When mentioned, chocolate museum, for most of us the possibilities are infinite. I imagined the tiredest of scenarios, Willy Wonka's little factory. Because of my inability to think of anything other than that beauty of a factory, I was probably the most upset upon entering. Our pamphlet clearly stated that there were statues, buildings and historical figures made from chocolate. Upon inspection these things could have been made from chocolate, but not recently. They looked as if they were made from cardboard, dust and the mud Native Americans used to build their homes in the desert thousands of years ago. Dermot was enthralled by the dust, the passionless plaques and the durability of the chocolate statues and buildings behind the shiny glass. Everyone else in the one-roomed museum was trying to make the best of it. "We already paid we might as well mill around aimlessly," I imagined they were thinking. The duped moved about assessing each figure and plaque listlessly. They tried to watch the ten minute film, no one could stick it out. Too depressing.... Was it directed by Ingmar Bergman? Whoever it was, had a real knack for sucking the fun out of chocolate. One assumes this special knack was explicitly cited in the wanted adds for jobs linked with the museum. This place was an ode to Chocolate's blue period or perhaps an homage to when Woody Allen stopped being funny. Maybe the curator thought we'd all been laughing at Chocolate for too long. Didn't anyone know Chocolate had a serious side? Didn't we know Chocolate could be molded into Christopher Columbus's head? Didn't we know that Chocolate was a great material to make a diorama with.
No, we didn't.
Dermot and I shuffled out of the museum into the cafe adjacent. On the counter sat this big thing filled with thick chocolaty, gooey unctuousness. I looked at the menu board. It said hot chocolate, I put two and two together. It was the nicest hot chocolate I'd ever had. The cocoa was as dark as ganache and thick like cold pouring cream. I knew Dermot and I would be back the next day for another. It was the Chocolate I knew, the funny Woody Allen, an ode to Picasso's rose period. Frankly, a much happier chocolate. Not depressed like the stuff in the museum and not self-destructive like the Mars Bars Dermot eats. You know, the kind of chocolate that stays up all night doing shots of tequila and picks fights with dudes twice your size and hits on your girlfriend.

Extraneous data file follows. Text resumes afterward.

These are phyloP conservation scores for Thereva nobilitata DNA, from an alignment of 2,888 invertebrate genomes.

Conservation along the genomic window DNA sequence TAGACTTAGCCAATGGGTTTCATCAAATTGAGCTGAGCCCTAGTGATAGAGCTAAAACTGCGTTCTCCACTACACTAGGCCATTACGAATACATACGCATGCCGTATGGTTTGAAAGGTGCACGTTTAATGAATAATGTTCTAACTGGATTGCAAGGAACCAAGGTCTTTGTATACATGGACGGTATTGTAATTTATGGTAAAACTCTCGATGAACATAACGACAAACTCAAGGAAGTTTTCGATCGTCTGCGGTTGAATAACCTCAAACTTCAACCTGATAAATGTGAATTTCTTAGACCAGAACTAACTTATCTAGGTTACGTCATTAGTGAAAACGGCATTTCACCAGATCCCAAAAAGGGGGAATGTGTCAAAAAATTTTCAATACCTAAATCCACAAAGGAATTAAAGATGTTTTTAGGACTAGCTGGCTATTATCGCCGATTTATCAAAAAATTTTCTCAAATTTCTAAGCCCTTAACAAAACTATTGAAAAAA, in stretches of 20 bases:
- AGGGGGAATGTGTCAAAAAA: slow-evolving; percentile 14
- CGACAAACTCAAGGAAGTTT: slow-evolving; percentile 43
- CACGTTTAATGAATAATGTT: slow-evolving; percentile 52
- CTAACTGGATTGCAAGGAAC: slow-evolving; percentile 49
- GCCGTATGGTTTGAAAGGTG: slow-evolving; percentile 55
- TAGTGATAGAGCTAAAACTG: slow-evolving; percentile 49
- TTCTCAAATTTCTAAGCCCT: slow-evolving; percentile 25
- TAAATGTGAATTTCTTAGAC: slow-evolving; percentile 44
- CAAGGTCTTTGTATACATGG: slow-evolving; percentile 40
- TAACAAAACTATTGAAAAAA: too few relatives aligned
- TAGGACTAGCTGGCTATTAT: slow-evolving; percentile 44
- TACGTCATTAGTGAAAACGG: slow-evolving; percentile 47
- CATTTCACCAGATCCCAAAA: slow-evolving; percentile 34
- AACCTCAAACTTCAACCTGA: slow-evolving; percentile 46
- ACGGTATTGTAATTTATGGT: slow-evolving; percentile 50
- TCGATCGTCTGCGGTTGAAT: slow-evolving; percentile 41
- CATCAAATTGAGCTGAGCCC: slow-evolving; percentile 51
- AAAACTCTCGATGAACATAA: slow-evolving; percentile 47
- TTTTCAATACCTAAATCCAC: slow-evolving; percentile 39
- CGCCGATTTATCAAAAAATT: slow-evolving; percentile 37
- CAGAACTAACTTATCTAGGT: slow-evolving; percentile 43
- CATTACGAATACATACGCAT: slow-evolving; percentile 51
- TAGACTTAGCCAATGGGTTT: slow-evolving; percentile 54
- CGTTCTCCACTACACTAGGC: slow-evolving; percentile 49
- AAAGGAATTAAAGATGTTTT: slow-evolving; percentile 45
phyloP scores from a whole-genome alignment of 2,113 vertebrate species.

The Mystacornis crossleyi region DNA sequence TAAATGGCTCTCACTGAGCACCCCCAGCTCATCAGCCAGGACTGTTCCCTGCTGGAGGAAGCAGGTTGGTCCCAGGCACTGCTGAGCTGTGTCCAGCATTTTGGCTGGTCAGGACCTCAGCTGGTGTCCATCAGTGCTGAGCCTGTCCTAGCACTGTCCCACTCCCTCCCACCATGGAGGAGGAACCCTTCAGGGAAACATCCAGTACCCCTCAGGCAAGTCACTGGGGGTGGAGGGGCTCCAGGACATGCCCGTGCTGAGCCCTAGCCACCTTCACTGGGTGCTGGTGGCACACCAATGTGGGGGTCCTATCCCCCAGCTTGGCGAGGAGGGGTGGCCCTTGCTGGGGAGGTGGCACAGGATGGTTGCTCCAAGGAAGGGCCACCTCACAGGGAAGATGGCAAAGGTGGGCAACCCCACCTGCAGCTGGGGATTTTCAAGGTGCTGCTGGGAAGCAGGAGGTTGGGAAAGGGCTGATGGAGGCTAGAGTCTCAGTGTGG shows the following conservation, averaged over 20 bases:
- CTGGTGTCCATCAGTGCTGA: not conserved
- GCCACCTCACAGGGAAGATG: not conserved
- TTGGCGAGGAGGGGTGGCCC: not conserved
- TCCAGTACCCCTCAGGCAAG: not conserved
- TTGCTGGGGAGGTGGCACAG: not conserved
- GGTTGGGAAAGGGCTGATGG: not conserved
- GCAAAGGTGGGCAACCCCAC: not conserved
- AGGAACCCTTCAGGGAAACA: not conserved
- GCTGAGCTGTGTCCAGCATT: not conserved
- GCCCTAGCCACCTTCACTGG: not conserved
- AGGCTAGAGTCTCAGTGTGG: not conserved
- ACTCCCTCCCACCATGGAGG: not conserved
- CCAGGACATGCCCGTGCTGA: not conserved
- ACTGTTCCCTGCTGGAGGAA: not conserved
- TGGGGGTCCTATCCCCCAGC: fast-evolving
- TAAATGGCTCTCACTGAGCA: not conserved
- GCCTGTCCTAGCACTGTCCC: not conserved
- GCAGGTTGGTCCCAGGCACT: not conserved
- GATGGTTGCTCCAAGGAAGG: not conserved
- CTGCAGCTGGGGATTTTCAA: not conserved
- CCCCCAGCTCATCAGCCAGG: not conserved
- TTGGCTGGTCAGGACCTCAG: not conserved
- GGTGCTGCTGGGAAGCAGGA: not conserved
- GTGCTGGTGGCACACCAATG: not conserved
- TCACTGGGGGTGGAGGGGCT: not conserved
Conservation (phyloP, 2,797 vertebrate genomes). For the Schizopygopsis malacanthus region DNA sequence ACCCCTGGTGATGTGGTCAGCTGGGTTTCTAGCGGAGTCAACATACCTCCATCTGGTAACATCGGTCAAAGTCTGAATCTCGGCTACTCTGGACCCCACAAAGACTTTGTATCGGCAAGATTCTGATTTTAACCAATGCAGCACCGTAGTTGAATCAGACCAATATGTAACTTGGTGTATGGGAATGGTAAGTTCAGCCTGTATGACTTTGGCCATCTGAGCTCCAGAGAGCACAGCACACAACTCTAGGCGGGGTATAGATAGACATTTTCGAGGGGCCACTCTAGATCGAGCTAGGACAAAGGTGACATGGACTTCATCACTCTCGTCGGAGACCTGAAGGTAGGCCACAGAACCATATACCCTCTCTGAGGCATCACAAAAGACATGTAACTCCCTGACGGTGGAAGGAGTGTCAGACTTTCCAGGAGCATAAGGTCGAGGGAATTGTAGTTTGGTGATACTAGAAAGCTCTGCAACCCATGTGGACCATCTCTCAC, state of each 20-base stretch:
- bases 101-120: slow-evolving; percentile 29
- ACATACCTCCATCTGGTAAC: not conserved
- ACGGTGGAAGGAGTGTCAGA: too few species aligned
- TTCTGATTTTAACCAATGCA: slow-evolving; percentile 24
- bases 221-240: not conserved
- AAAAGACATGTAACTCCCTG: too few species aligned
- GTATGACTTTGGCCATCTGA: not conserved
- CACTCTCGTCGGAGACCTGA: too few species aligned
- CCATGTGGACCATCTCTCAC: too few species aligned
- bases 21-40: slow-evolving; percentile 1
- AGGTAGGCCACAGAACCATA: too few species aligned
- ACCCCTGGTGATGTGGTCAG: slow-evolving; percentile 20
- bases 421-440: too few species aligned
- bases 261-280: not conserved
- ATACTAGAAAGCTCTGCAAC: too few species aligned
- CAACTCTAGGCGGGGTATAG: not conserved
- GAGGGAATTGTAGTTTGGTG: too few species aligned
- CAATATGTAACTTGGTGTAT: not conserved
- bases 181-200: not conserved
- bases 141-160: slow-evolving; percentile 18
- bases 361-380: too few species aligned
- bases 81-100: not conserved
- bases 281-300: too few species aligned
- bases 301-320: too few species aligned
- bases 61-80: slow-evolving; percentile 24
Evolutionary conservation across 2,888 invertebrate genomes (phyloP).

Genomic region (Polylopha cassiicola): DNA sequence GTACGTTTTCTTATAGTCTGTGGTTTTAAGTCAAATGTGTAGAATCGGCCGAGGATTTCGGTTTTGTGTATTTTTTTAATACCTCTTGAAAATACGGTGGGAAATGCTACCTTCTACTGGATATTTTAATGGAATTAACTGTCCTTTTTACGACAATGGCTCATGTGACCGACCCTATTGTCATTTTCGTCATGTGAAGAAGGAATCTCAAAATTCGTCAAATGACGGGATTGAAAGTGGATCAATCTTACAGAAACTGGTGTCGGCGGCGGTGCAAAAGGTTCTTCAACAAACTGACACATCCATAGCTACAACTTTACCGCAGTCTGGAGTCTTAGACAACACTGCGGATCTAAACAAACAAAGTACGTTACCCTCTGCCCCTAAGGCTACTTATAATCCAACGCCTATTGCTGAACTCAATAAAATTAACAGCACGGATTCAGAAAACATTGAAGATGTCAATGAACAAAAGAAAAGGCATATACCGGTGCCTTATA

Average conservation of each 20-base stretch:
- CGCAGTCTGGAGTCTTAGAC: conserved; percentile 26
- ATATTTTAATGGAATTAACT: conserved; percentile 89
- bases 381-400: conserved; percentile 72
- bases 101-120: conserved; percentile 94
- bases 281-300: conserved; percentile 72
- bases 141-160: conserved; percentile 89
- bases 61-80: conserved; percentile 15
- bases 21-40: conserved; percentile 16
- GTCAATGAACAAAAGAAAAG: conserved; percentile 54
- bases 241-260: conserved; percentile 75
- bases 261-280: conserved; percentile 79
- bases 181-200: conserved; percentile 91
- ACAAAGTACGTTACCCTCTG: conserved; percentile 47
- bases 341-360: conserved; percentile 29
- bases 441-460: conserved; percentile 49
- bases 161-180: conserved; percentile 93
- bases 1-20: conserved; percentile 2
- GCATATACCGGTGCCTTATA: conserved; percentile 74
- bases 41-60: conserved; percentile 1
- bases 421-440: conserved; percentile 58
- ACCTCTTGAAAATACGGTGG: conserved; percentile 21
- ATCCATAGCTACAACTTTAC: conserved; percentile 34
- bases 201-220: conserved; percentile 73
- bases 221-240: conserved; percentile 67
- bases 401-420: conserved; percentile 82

This cocoa was the fun stuff.

Spanish Hot Chocolate

1 cup milk or soy if you're like me

2 1/2 oz dark chocolate 70%, or 2 oz bittersweet chocolate (not unsweetened), broken into pieces

2 teaspoons of sugar sugar or the sweetness you prefer

plus 1 1/2 teaspoons cornstarch

Bring milk to the boil. Whisk in cornstarch and sugar and keep whisking until mixture thickens to desired consistency. Take the milk off the heat. Whisk in Chocolate pieces. Serve. If the mixture is a little lumpy sieve and then serve.

Thursday, July 9, 2009


I was at Bentley's on Sunday. It was the only late bar in Limerick that happened to be free in. It was like an airport hotel inside, it should be called Riff Raff's. We were up for a friends birthday which coincided with Indie Week Band Competition. Some other friends had won the previous year, they're called Walter Mitty and the Realists. Anyway, we were all at Bentley's, plus some Canadian band and I was telling everyone about how I had some beetroot during the week and how the day after my life flashed before my eyes when I momentarily thought I had bowel cancer, then realized it was beetroot. Everyone had a red food poo story or similar. Pretty rock 'n' roll. Almost everyone at the table was anti-beetroot. We are so used to pickled beets which are pretty muddy in taste, more akin to bottom feeding fish in flavor than anything worth eating. However, fresh beetroot is a revelation, earthy rather than swampy. Eaten raw, they sing on the salad plate and roasted they ooze sticky sweetness. Just don't forget you've eaten them!